What happens when a person with a reverse mortgage dies?
A very poor old man, footsore and bent with years, threw down the heavy bundle of firewood under which he had been groaning, and with tears in his eyes exclaimed:
"Oh, hard luck! What pleasure have I ever known? Nothing but work all day- no money- no one to care for me. Alas! I'd sooner Death would take me away. "Behold, the grim King of Kings stood before him, dreadful and awe-inspiring, as he rested on his scythe. "Beg pardon, but did I receive a hurry call?" The old man turned all colors and trembling like a leaf, replied, "Please, sir, would you kindly help me to lift this bundle of sticks on to my shoulder?" (Aesop -The old man and death)
Death and its approach are usually viewed differently by the mortgagor and the mortgagee. For the mortgagor, the scenario depicted in the above excerpt may fully apply. They are emotionally attached to their homes and like any normal individual; do not look forward to that day when they have to bid it and the world goodbye.
Reverse mortgage and death
For the mortgagor, the situation may slightly be different. Reverse mortgages have a structure which ensures a zero credit situation. In fact, the major risk here centers on mortality/death situation, interest rate situation, and house property price factor.
The mortality rate situation will arise when the mortgagors’ life gets prolonged. As a result the loan repayment is also delayed and the loan outstanding goes on increasing with interest application.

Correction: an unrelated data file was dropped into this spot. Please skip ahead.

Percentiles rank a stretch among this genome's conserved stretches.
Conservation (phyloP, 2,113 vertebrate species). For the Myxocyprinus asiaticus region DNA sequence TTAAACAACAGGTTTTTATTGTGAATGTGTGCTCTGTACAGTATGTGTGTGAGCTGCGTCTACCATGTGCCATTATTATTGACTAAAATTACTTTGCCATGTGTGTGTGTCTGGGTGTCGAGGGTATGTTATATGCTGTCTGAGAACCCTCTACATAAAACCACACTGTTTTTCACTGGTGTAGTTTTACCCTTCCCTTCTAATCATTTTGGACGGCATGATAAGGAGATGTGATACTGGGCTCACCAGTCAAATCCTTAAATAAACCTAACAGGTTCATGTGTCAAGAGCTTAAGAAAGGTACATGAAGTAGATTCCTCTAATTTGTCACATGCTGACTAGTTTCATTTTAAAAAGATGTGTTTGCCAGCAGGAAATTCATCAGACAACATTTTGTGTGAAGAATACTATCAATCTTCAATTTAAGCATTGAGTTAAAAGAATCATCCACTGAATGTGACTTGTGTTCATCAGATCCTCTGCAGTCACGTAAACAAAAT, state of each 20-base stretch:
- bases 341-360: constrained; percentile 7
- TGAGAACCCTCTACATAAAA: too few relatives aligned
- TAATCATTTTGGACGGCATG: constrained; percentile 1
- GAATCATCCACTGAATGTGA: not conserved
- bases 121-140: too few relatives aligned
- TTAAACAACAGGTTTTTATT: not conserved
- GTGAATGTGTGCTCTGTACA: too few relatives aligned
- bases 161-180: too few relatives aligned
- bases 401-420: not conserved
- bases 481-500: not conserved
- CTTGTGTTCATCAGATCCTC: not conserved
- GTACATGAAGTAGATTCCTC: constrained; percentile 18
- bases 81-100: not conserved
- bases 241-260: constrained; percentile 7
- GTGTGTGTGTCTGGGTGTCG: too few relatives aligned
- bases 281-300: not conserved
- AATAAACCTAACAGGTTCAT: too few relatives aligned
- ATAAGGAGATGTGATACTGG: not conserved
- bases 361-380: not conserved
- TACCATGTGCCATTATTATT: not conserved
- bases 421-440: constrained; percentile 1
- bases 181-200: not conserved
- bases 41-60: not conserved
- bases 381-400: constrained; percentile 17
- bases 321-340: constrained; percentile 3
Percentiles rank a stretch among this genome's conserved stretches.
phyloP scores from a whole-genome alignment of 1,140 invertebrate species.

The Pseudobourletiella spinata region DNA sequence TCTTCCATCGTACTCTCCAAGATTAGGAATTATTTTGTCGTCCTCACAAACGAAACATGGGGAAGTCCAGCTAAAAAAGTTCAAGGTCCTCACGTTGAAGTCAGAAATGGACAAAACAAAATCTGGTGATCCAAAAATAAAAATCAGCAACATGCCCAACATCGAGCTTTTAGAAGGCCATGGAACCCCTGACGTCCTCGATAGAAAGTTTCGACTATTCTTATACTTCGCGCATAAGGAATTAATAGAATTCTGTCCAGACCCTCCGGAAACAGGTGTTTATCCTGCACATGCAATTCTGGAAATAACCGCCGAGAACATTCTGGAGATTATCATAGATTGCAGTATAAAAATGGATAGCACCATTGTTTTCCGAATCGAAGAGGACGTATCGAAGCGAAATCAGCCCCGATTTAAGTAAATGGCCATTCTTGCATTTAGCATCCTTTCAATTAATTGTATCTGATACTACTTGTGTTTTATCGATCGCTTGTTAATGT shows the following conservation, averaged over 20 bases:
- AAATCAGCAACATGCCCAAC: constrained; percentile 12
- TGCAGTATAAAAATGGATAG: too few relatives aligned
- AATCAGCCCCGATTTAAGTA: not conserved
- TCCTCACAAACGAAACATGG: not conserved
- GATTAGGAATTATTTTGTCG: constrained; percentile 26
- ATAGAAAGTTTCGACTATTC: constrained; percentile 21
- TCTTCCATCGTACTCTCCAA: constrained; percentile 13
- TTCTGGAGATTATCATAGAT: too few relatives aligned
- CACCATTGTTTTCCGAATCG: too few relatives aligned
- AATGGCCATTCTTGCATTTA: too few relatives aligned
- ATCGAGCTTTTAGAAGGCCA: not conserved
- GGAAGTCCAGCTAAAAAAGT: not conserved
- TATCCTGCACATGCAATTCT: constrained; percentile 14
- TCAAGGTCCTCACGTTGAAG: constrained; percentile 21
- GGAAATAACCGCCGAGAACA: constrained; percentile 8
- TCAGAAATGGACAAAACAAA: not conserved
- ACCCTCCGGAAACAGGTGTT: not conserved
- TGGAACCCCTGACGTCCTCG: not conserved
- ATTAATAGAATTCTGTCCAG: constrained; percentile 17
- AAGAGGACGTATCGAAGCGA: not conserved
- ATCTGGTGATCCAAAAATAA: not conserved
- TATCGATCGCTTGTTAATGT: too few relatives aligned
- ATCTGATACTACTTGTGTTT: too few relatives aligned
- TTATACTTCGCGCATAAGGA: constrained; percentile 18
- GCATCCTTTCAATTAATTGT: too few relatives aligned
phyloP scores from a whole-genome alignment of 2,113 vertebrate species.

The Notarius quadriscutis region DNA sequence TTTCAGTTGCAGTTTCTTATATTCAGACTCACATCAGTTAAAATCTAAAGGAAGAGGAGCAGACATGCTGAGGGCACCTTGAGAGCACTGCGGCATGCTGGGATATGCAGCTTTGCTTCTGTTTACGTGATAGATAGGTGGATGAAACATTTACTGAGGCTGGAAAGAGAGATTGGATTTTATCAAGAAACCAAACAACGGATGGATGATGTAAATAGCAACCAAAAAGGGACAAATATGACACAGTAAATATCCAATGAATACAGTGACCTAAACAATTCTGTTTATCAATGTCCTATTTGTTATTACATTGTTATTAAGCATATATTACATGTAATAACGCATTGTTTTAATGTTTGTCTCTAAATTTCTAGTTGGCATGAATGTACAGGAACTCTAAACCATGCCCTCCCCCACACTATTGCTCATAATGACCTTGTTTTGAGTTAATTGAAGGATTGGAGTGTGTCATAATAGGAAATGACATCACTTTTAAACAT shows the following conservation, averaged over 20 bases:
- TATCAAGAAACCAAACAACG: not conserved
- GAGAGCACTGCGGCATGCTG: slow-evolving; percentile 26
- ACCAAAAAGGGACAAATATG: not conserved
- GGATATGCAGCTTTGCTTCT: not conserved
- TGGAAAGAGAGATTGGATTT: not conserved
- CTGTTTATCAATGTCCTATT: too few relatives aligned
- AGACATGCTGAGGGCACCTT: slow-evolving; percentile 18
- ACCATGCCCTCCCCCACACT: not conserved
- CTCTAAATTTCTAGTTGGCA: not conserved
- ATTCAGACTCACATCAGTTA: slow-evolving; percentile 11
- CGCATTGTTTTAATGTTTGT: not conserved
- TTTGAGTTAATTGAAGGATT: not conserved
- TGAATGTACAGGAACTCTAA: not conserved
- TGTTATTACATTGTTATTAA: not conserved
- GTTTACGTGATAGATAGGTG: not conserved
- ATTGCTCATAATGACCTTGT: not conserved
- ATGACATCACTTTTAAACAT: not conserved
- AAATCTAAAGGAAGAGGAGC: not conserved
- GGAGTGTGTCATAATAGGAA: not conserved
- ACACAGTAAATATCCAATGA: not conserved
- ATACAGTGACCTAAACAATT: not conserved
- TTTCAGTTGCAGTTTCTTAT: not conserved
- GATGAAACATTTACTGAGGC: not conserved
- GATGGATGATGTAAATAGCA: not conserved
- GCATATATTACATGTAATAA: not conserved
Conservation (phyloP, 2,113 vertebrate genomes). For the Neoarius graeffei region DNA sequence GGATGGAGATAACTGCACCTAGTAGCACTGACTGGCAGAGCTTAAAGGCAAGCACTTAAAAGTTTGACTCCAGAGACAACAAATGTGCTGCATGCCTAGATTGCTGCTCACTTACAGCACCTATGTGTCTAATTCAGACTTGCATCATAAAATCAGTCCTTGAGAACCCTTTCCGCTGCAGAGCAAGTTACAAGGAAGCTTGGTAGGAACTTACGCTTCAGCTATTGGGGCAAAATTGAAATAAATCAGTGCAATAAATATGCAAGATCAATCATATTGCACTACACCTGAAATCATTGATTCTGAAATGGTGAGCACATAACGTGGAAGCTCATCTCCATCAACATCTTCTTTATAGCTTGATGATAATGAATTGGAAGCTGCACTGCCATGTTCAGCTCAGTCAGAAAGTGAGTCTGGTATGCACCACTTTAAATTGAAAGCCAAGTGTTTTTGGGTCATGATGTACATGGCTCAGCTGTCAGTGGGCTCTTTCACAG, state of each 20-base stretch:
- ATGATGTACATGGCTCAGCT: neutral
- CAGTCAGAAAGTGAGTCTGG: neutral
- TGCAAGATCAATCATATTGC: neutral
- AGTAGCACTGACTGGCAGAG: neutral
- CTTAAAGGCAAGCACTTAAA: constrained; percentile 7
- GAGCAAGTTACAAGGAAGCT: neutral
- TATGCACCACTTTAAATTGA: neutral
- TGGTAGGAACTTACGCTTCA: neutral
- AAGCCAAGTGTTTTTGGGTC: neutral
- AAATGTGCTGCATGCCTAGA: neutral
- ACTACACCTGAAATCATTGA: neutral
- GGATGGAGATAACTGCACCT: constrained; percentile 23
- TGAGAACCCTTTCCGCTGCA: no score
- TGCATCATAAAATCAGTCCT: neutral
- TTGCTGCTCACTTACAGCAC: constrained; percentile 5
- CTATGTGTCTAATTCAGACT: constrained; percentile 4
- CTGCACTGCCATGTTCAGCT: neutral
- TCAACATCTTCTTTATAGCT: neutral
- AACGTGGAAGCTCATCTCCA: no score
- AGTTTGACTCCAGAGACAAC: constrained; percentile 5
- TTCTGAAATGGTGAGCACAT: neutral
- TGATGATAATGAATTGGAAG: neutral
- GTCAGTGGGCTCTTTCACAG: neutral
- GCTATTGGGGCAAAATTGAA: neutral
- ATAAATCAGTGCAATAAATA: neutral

Death is the most common way for the loan to come due, Pulsipher says. Usually, the loan is repaid from the proceeds of the sale of the house. The heirs have up to a year to repay the loan after the borrower's death. Meanwhile, the loan accrues interest.
Grim as it may seem, the mortgagors position upon the death of the mortgagee maybe that of satisfaction. Little wonder, many professional commentators on reverse mortgages and when person dies imagine that lenders in reverse mortgages are happy to lend to these who are truly “senior”.
Death and heirs
Indeed, the provision that such security is not automatically realized upon the death of the reverse mortgagee is sure proof that the mortgagor is well catered for. The home of the mortgagor may revert to his/her heirs upon their death. However, this is only possible if they are able to pay up the loan advanced to the mortgagor.
One may therefore note that as much as this instrument is depicted as a tool of disinheriting heirs, it may actually assist them take care of their elders and still get back the property without having to personally cough out the maintenance money.
But, like in all legal transactions, it is advisable to have an attorney or expert adviser read through the nifty gritty of your reverse mortgage loan application, and explain its consequences to you prior to signing it.
However, not everyone has a great experience with reverse mortgages after death. Lenders sometimes refuse to acknowledge the estate attorney's notification death and continue to impose monthly interest payments against the estate.